By Michael Goldstein
By Dennis Romero
By Sarah Fenske
By Matthew Mullins
By Patrick Range McDonald
By LA Weekly
By Dennis Romero
By Simone Wilson
46th District: Gil Cedillo
The invaluable Mr. Cedillo persuaded his legislative colleagues to pass some of the most humane and progressive legislation of the past session: expanding prenatal care to undocumented women; expanding Medicaid to 250,000 working adults; extending food stamps to legal immigrants; prohibiting state contractors from using state funds on union-busting activities; requiring hospital chains to get the attorney general’s approval when they take over nonprofit facilities, to assure that patient-care standards don’t decline; authorizing the issuance of drivers’ licenses to undocumented immigrants. Unfortunately, he failed to persuade the governor to sign the last one, but Cedillo’s a wily and determined guy. We support him wholeheartedly.
47th District: Herb Wesson
Freshman legislator Wesson was plainly out of his depth when he was sent in to mediate the recent bus drivers’ strike — which, admittedly, often seemed a riddle wrapped in a mystery cloaked in an enigma. By all accounts, though, in Sacramento Wesson is regarded as an accomplished legislator, a rising star. Maybe he should stay up north.
49th District: Gloria Romero
With Antonio Villaraigosa and Gil Cedillo, Romero has formed a trio of Latino electeds who’ve all done serious time in the labor movement. The three, along with Hilda Solis, are at the epicenter of the most dynamic force in L.A. politics, the labor-Latino alliance. Romero is a conscientious progressive, and she has our unalloyed backing.
51st District: Jerome Horton
Horton, a CPA with the State Board of Equalization and a member of the Inglewood City Council, waged a dismally unimpressive but nonetheless victorious campaign in the March Democratic primary to succeed Ed Vincent in this Assembly seat. The slim hopes we hold out for his coming tenure in Sacramento are occasioned by his efforts on behalf of workers, which includes forming a community group that supported employees organizing a union at the Hollywood Park Casino.
53rd District: George Nakano
Like Jane Harman (running in a congressional district that overlaps the 53rd Assembly District), one-term Assembly member George Nakano is a painfully moderate Democrat in a painfully moderate (South Bay) district. He is, nonetheless, distinctly preferable to Gerald Felando, his Republican opponent.
54th District: Alan Lowenthal
In his first term representing this Long Beach–San Pedro–Palos Verdes district, former Long Beach City Councilman Alan Lowenthal distinguished himself as a fighter for environmental justice and economic revitalization in this heavily industrial, largely working-class region. He’s championed stricter pollution standards on the harbor’s petroleum coke piles, and authored legislation banning gun sales in residential neighborhoods — one reason the Republicans, in the person of L.A. City Councilman Rudy Svorinich Jr., are coming after him. Lowenthal is a dedicated progressive who is fighting exactly the right battles for his district, and he has our unstinting support in what is shaping up as one of the tightest Assembly races in the state.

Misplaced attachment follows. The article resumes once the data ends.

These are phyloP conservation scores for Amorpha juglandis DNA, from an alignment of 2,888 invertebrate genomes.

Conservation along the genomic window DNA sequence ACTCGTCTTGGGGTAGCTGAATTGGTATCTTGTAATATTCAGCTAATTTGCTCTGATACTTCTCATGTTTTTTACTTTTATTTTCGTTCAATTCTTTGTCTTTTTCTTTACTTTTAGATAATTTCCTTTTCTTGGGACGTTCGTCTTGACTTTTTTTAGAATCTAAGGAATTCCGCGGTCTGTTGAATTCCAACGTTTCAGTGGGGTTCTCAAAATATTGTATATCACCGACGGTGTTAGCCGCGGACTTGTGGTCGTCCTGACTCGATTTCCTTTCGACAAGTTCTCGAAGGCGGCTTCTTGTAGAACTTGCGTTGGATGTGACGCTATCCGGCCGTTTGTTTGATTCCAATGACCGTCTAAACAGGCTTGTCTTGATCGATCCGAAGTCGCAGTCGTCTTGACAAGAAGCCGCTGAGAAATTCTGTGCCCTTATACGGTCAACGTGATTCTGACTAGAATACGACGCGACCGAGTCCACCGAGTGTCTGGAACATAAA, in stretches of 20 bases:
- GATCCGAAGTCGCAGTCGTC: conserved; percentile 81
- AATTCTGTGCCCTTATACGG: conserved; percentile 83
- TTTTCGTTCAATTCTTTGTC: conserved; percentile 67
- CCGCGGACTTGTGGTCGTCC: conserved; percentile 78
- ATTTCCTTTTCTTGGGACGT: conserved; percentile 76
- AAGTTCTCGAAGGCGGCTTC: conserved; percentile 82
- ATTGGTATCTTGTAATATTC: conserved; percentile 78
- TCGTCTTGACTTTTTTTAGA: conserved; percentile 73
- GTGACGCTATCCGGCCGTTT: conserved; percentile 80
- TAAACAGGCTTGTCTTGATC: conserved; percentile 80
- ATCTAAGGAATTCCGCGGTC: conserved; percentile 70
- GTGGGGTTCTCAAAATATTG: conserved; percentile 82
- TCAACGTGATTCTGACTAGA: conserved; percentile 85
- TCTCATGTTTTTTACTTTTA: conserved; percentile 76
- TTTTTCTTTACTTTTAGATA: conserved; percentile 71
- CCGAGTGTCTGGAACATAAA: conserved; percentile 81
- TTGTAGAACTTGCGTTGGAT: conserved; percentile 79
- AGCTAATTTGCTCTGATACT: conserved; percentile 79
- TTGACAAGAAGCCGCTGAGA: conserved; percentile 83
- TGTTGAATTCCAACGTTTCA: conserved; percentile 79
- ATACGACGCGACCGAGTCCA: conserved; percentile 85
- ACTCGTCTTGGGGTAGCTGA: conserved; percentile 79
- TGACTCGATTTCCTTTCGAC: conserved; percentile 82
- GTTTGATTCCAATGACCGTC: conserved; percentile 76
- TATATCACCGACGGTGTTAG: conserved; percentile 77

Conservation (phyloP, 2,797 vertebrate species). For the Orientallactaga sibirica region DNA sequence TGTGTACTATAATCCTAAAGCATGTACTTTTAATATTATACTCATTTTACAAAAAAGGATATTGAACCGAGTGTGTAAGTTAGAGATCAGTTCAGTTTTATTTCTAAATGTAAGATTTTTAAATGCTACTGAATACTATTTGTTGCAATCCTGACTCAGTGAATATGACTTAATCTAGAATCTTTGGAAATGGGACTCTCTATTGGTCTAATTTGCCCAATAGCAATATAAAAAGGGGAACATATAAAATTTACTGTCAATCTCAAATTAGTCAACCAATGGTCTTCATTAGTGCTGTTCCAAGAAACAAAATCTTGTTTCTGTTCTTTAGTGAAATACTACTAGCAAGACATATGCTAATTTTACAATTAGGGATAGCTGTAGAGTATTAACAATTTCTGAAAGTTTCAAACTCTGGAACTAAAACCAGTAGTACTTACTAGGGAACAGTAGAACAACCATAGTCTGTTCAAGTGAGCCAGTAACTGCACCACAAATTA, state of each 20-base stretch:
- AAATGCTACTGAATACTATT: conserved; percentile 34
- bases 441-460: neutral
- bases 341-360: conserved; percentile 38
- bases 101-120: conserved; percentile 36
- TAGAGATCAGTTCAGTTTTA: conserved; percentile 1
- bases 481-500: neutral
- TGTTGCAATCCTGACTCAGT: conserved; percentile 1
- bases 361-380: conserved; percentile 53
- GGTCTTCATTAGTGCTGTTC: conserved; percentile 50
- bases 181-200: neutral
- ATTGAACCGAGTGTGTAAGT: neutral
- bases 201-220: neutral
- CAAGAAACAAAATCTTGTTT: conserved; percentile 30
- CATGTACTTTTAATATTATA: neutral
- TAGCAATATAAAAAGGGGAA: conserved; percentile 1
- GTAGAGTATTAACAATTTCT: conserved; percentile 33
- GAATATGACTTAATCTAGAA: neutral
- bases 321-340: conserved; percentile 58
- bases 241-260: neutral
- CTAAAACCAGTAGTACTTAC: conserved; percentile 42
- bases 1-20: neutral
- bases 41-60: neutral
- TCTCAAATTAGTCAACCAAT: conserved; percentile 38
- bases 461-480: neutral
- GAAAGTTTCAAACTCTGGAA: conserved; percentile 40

55th District: Jenny Oropeza
Suddenly, the Long Beach area has become home to a number of dynamic progressive candidates — none more dynamic or progressive than Long Beach City Council member Jenny Oropeza, who won the March Democratic primary to succeed the bizarre and bombastic Dick Floyd. Oropeza seems a perfect fit for this multiracial, heavily Democratic, working-class-to-the-core district. Now in her second term on the Long Beach City Council, she secured funding for the city’s first new park in 20 years and for badly needed affordable housing. She played a key role in persuading the owners of the Long Beach downtown high-rises to recognize the union their janitors sought to join, and has assisted the various unionization campaigns in Long Beach hospitals. Oropeza is the most effective politician and organizer on behalf of economic-justice issues we’ve met in some time, and we endorse her avidly.
56th District: Sally Havice
Havice, a moderate Democrat, faces her usual biennial tough fight in this Cerritos-area district, which has a huge Democratic registration edge but dismal Democratic turnout. Her opponent, Cerritos Mayor Grace Hu, is running a very well-funded campaign, and Havice needs all the help she can get.
Assessor: Rick Auerbach
District Attorney: Steve Cooley
We were cautiously hopeful when Gil Garcetti was elected District Attorney in 1992. The city was still reeling from rioting that followed the not-guilty verdicts of police officers charged in the Rodney King case and from the light punishment of a Korean grocer given probation after killing an unarmed black girl in his store. Garcetti, the ambitious son of working-class Mexican immigrants, seemed at least not so clueless as Ira Reiner about the city and its needs. He promised to use the office as a bully pulpit. He would speak out for crime prevention rather than just for locking criminals up. He would put office resources into prosecuting political corruption and hate crimes and deadbeat dads.
And in his eight years in office, Garcetti has done some decent things. He’s appointed more women and deputies of color; he’s gone after perpetrators of domestic violence. He established the country’s first hate-crime unit. But it all falls short in light of Garcetti’s failings.
We could go on and on about his special treatment of campaign contributors; about his bullheaded refusal to apply three-strikes judiciously, instead insisting the law demands that pizza-thief and murderer alike should face the same 25-years-to-life; about his dismantling of the rollout unit that investigated police shootings (something he brought back only after significant public pressure).
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